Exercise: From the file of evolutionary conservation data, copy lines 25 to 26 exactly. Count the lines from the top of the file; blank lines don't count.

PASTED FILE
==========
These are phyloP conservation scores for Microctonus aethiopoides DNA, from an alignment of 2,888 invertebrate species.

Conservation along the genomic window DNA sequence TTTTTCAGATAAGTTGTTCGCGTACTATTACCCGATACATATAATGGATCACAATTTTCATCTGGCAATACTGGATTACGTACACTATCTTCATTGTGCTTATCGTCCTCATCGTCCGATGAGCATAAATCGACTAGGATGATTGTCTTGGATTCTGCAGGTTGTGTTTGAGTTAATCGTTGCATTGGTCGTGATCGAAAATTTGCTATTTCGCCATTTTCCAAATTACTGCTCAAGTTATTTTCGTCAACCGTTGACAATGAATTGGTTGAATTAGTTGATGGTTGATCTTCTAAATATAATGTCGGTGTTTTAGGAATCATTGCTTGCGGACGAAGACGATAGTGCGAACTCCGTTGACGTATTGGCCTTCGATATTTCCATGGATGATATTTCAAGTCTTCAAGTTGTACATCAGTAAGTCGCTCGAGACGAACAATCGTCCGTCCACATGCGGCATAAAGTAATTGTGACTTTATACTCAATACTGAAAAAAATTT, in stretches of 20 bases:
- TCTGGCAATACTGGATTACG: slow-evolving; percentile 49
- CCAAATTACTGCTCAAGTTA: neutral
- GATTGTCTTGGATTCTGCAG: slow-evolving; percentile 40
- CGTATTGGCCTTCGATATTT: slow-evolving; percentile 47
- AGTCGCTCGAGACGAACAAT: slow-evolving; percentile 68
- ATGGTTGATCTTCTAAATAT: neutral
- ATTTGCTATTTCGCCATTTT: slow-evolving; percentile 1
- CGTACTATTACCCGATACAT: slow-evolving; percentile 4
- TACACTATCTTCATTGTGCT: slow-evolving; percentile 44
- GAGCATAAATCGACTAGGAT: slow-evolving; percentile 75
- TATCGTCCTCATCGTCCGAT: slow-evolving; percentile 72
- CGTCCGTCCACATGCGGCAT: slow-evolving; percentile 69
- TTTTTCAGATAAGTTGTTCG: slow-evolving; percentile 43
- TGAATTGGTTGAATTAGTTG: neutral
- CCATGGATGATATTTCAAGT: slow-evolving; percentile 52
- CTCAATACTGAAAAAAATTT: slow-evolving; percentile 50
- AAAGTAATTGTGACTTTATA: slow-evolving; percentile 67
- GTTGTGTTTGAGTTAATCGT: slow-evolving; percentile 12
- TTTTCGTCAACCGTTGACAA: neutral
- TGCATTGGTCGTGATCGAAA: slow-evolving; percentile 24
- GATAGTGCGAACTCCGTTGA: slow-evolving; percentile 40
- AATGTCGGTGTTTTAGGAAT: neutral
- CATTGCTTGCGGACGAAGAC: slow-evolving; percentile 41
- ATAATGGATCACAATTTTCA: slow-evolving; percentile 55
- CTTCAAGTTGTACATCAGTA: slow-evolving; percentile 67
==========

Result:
- CATTGCTTGCGGACGAAGAC: slow-evolving; percentile 41
- ATAATGGATCACAATTTTCA: slow-evolving; percentile 55